Central European Initiative countries discuss EU accession process

Photo: CTK

Eleven prime ministers and six government ministers are meeting in the Slovak spa town of Piestany for a two-day conference of the Central European Initiative. The platform puts together countries from Central and Eastern Europe, from Austria to Ukraine and from Albania to Poland and focuses on regional cooperation, with an emphasis on economy.

Radio Prague's Rob Cameron is following the talks in Piestany and first he described the atmosphere in the town with an international summit underway.

"The atmosphere is extremely subdued, actually. This is a spa town and obviously, it is busiest in the spring, in the summer and in the autumn. In the winter it's rather quiet. The fact that this major summit is being held here doesn't seem to have made the town any busier. There is a scattering of policemen around and you can see a few delegations wondering around, but apart from that it's very quiet. Also it's very cold. It's been snowing all night, so the whole spa island in Piestany is covered in a blanket of fresh snow."

Is there any special reason why the conference is taking place in Piestany, in Slovakia?

"Well, each year the Central European Initiative hands over the reins to one of its seventeen member countries. Recently, Poland had the opportunity to host the meeting, and this year it's Slovakia. I think it's partly what the CEI is all about. It gives the member countries a chance to showcase their countries in the lights of international media. It's a chance to attract journalists and, of course, it has a knock-on effect on tourism, and so on, so it's really about making the member countries more visible as well."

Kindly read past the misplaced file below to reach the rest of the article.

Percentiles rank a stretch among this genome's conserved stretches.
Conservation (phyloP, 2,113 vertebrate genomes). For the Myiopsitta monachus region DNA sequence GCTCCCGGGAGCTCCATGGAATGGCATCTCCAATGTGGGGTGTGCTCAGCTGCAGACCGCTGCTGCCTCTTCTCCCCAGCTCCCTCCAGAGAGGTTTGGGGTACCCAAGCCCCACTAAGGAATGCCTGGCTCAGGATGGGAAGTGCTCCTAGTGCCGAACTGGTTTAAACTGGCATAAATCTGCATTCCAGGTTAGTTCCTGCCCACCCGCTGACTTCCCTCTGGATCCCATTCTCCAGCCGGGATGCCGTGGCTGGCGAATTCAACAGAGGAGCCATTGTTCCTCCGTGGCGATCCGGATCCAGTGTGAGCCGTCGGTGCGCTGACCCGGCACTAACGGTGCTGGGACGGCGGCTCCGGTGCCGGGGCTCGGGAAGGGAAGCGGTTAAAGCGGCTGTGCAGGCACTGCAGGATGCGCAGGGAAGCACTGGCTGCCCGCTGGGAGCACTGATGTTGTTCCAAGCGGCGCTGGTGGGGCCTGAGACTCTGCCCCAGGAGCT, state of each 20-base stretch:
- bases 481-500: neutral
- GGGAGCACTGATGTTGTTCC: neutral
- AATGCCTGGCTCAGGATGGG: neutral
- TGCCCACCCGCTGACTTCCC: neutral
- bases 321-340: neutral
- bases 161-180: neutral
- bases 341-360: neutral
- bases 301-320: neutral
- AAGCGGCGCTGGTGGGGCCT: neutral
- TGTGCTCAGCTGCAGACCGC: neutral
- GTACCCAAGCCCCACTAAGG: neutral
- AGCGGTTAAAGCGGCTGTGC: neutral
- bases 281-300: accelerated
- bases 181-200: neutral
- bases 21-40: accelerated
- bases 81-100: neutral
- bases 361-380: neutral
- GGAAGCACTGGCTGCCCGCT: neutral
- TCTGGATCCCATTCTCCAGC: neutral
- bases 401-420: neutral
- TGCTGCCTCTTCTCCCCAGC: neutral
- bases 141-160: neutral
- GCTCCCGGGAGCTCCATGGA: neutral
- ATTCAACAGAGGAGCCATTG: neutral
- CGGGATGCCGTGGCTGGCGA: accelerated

Photo: CTK
And what are the main topics of the Friday talks?

"Well, the Slovak government wants the Central European Initiative to concentrate on finding ways in which the members who have recently joined the European Union, which is the Czech Republic, Hungary, Poland, Slovakia and Slovenia, can help those CEI countries who haven't yet joined, whether they be countries which are going to join in the near future, such as Romania and Bulgaria, or those a lot further on down the line, say Belarus or Moldova. They will try to find ways in which they can help pass on experiences that they've had in the accession process to help them ease the path towards EU membership. It's really about exchanging know-how and exchanging experiences."